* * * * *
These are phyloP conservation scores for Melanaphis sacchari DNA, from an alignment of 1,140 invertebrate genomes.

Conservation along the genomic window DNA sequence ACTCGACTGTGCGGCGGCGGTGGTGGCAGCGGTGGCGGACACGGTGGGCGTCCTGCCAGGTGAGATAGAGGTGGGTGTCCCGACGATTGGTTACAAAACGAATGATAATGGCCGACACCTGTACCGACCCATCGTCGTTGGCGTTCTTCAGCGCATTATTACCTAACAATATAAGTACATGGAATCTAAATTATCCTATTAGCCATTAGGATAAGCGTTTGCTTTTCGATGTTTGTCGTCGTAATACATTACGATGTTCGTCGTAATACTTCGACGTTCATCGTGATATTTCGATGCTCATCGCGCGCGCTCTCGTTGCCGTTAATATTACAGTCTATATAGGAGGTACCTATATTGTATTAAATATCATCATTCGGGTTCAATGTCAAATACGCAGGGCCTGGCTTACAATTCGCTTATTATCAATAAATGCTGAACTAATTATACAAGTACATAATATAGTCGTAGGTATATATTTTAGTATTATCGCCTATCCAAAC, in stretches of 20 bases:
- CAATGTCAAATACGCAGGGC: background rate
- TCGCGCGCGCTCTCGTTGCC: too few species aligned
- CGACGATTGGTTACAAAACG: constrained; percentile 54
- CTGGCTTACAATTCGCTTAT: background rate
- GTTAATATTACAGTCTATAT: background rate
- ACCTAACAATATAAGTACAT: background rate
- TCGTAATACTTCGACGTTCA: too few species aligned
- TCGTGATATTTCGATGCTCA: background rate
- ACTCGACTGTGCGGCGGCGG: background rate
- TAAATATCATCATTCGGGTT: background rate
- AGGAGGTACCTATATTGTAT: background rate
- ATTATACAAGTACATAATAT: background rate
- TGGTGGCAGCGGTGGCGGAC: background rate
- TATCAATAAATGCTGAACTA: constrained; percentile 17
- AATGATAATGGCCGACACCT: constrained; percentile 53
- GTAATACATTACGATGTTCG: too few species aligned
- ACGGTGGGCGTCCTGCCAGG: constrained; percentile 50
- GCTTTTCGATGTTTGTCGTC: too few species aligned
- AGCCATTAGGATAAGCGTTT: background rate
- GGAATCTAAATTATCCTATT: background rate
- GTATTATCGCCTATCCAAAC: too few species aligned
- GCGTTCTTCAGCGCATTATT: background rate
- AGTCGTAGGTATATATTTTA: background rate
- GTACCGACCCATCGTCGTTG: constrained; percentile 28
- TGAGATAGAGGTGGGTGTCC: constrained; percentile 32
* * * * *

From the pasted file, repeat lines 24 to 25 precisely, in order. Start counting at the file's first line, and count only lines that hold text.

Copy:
- GCGTTCTTCAGCGCATTATT: background rate
- AGTCGTAGGTATATATTTTA: background rate